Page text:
12 Important Reasons You Haven’t Quit Writing (… Yet)

This is what makes you who you are.

1. You’ve had the same story stuck in your head for a LONG time and you just need to get it out.

2. You are not a quitter! You are too headstrong for that! NOPE! NOT YOU!


4. You … you really, really kind of like it??!

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10 Things I’ve Learned About Writing In 2019

It’s been a year of learning for sure.

1. Even if you have been writing for a long time and you think you know all there is to know, you are one hundred percent wrong.

2. It’s not always “writer’s block” that stops you from writing. Sometimes — okay, many times — it’s something completely out of your control.

3. There are going to be times you start writing and know you’re not doing your best work, but you have to keep pushing forward anyway to get to the good stuff.

4. Also, distractions? Yeah, you’re not immune to them no matter how much you think you are a master at focusing on even one task. (I just got sidetracked for almost a full hour in the middle of writing this post. It’s real.)

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What Is ‘Good Enough,’ Anyway?


How do you know if you are a “good” writer or not?

I used to ask myself this question a lot, much more so in the months leading up to my first full-time writing job offer when I was getting rejected and talked down to so often that I almost gave up and started looking for a “real” job.

I even asked a few people I trusted if they thought I was “good at writing” or not, mostly because I had no idea what I was doing “wrong” and needed some kind of external validation that I wasn’t completely out of line in believing someone might actually hire me to write words on their behalf at some point.

But there is a reason no one ever had a decent answer for me — at the very least, I understand, in full, the error of my ways many years later and won’t make a similar mistake again.

What does it mean to be “good” at something? You could ask a room full of people this question and get different answers from just about every single one of them. But the reason we are so bad at judging our own skill and worth is because we’re just universally bad at judging ourselves. You almost always aim either too high or too low in either direction, and well, that’s not helpful at all, is it?

Even less helpful is the expectation that “good enough” — as in, will I ever be good enough at writing to get published? — actually means something, or that it means something simple. It doesn’t. Not really.

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What a Writer Really Wants

When the thing you love to do becomes the thing you have to do, everything changes.

When the thing you love to do becomes the thing you have to do, everything changes. Yet nothing really changes at all, does it?

It’s not at all surprising that getting paid to write is both the thing we all dream about as well as the thing we all dread. Some of the reasons are obvious. Some are not.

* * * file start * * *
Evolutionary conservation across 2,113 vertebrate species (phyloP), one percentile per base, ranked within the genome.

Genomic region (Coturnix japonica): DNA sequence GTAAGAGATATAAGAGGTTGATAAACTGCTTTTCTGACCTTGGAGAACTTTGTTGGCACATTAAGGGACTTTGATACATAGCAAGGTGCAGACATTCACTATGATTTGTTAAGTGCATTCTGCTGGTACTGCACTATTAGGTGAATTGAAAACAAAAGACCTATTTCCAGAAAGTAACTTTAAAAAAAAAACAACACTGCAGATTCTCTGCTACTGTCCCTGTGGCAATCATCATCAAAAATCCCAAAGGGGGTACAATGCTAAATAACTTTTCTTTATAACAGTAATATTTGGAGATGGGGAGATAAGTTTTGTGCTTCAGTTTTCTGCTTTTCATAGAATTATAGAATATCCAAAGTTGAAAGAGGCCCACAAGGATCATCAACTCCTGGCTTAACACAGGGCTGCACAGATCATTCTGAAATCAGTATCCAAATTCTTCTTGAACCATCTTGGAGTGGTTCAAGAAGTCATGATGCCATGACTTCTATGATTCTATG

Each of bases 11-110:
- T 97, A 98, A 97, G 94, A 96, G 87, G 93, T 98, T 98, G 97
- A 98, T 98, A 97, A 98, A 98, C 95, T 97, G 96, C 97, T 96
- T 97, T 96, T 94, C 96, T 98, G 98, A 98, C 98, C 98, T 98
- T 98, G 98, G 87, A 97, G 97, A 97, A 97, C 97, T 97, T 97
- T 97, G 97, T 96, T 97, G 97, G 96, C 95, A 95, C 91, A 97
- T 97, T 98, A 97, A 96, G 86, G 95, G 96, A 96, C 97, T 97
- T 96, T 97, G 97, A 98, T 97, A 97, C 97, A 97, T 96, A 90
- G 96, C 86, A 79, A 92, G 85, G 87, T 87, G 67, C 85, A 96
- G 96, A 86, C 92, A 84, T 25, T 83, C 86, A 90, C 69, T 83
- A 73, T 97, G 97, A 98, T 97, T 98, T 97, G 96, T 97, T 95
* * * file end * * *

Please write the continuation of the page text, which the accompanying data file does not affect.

The biggest roadblock when it comes to writing and work isn’t finding the time to do it, or conserving enough energy to finish it … or even taking this mess of a thing you made and convincing someone it might be good enough to sell.

These are all things we commonly struggle with as writers, sure. There’s no denying that.

But the biggest struggle of all — the one so many don’t even realize they might be struggling with — is remembering that beneath all the work, the hours of effort, the days and months and years of hoping, and the sweat and tears and sorrow and joy and everything between, there is only one thing that really keeps a writer moving forward.

It’s the most important thing. And the thing we so often forget about.

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‘Writer’s Block’ Is More Than Just Staring At a Blank Page

You might not even realize you’re struggling.

Hi there! I wrote this post six months ago and avoided publishing it because it was written in a tone and using some wording I’m not proud of. However, due to some personal issues, I don’t have a new post ready for you today. So I offer this to you this morning instead, in the hopes you can pick out the general intended message, and that we can all learn from this — that sometimes it’s OK to admit you didn’t do your best and you can and will do better tomorrow.

The classic picture of what too many people call “writer’s block” is simple. An aspiring writer, head full of ideas, sits down in front of their laptop and eagerly opens a blank document. They’re excited! They’re ready! This is The One! This is The Book that’s going to be read by millions!

But then they realize that in order for this to happen they actually have to start writing. And so they stare at the blank page in front of them motionless as if waiting for the ideas to leap off the page. They continue to stare at that nothingness, that quickly fading hope of a story, until they finally give up. They’re “blocked.” It’s hopeless. They close their laptop and hope for a better outcome tomorrow.

This is not the only way that writing does not happen.

While there will be times the words just won’t come to you the way you want them to, and on many of those occasions you won’t be able to do a single thing about it, more often than not your time spent not writing will not be something out of your control at all. Quite the opposite, actually.